Therapeutic communities (TCs) have a recovery orientation, focusing on the whole person and overall lifestyle changes, not simply abstinence from drug use. This orientation acknowledges the chronic, relapsing nature of substance use disorders (SUDs) and holds the view that lapses are opportunities for learning (Vanderplasschen et al., 2013; De Leon, 2012). Recovery is seen as a gradual, ongoing process of cognitive change through clinical interventions, and it is expected that it will take time for program participants to advance through the stages of treatment, setting personal objectives along the way.
A recovery orientation is different from an acute-care model, which focuses on interrupting drug use and helping the patient attain abstinence during treatment episodes rather than overall lifestyle change (Vanderplasschen et al., 2013; De Leon, 2000; Sacks et al., 2008b; Perfas & Spross, 2007; De Leon, 2012). TCs encourage participants to examine their personal behavior to help them become more pro-social and to engage in "right living"—considered to be based on honesty, taking responsibility, hard work, and willingness to learn (De Leon, 2000; De Leon, 2015; Vanderplasschen et al., 2013; Vanderplasschen et al., 2014; Bunt et al., 2008; Dye et al., 2009). As program participants progress through the stages of recovery, they assume greater personal and social responsibilities in the community. The goal is for a TC participant to leave the program not only drug-free but also employed or in school or training. It is not uncommon for program participants to progress in their recovery to take on leadership and staff roles within the TC.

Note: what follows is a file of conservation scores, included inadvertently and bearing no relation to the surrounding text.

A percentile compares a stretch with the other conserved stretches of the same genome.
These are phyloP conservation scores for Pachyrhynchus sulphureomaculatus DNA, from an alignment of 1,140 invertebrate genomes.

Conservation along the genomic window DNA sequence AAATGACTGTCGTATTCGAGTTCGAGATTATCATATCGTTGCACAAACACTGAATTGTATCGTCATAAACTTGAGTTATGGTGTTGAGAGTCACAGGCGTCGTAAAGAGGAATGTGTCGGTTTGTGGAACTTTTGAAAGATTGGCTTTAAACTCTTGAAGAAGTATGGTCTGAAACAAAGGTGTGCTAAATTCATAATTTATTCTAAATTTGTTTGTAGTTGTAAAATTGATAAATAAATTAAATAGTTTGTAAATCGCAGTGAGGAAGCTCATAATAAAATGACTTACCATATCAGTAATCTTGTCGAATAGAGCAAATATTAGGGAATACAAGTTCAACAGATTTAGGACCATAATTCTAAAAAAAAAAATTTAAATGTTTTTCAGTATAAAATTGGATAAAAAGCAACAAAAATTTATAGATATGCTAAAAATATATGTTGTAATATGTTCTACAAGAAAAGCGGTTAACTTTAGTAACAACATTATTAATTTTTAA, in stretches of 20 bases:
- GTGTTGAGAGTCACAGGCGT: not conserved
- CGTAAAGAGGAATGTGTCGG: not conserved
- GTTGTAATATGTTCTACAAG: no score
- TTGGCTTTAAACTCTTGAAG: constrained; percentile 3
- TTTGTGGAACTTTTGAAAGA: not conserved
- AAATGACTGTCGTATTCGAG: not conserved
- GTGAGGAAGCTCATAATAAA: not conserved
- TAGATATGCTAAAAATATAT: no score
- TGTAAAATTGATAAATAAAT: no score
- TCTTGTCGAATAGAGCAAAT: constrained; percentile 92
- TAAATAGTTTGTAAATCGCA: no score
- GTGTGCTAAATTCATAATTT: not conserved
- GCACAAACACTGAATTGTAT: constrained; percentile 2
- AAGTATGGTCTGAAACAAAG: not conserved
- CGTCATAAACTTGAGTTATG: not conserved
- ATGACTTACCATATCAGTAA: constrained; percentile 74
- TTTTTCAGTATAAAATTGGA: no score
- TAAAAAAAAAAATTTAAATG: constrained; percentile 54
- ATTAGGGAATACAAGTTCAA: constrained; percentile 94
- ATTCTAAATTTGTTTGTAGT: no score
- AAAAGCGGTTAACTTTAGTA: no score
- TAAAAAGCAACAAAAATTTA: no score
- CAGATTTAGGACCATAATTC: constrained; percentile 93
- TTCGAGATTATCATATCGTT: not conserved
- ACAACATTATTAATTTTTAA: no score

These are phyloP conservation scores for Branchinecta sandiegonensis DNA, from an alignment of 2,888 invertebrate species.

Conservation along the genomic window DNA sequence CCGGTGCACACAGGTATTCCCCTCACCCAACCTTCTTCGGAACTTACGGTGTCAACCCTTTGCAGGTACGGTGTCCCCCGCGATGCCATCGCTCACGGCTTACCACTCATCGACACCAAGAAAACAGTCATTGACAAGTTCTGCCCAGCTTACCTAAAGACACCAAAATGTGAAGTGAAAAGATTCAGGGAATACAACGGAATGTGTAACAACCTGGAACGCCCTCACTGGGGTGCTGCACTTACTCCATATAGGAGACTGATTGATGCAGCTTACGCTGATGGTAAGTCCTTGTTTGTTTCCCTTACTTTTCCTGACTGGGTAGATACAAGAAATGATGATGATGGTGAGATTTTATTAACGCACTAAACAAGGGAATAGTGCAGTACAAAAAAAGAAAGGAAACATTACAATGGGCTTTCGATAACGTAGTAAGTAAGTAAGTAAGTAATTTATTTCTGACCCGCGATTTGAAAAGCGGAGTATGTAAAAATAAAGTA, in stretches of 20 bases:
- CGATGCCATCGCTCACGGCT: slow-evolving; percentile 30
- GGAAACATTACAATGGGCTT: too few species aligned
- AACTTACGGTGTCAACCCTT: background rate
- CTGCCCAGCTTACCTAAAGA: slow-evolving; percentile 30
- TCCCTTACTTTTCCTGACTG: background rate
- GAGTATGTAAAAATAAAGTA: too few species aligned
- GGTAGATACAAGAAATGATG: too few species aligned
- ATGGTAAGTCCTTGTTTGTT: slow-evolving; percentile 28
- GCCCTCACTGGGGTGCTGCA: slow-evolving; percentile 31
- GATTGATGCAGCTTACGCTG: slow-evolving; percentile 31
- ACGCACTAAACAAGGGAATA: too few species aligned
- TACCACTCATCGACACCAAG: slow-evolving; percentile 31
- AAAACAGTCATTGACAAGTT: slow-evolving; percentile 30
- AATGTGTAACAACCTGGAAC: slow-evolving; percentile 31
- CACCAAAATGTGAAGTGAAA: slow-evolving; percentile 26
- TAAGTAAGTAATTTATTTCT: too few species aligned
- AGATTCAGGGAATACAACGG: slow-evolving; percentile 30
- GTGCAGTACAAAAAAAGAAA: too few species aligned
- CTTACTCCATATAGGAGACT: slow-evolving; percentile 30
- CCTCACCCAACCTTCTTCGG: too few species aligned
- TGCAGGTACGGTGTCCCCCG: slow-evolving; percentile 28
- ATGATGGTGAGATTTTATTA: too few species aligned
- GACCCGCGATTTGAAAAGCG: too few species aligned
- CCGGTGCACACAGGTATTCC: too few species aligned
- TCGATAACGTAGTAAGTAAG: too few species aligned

Following the concept of "community as method," TCs use active participation in group living and activities to drive individual change and the attainment of therapeutic goals (Dye et al., 2009; Dye et al., 2012; Vanderplasschen et al., 2013; Vanderplasschen et al., 2014; Bunt et al., 2008). With an emphasis on social learning and mutual self-help, individual participants take on some of the responsibility for their peers' recovery. This aid to others is seen as an important part of changing oneself (De Leon, 2000; De Leon, 2015; Sacks et al., 2012a).
Another implication of the recovery orientation is that it is recognized that people will need options for ongoing support once they complete residential treatment at the TC to promote a healthy drug-free lifestyle and help them avoid relapsing to drug use (Hendershot et al., 2011). Relapse prevention is a part of many addiction treatment programs, aiming to increase awareness and build coping skills both to reduce the likelihood or frequency of relapse and its severity if and when it does occur. As they move toward completion of a TC program, participants are aided in connecting with formal aftercare and self-help groups in the community. This approach is consistent with care coordination, a highly emphasized component of health care reform.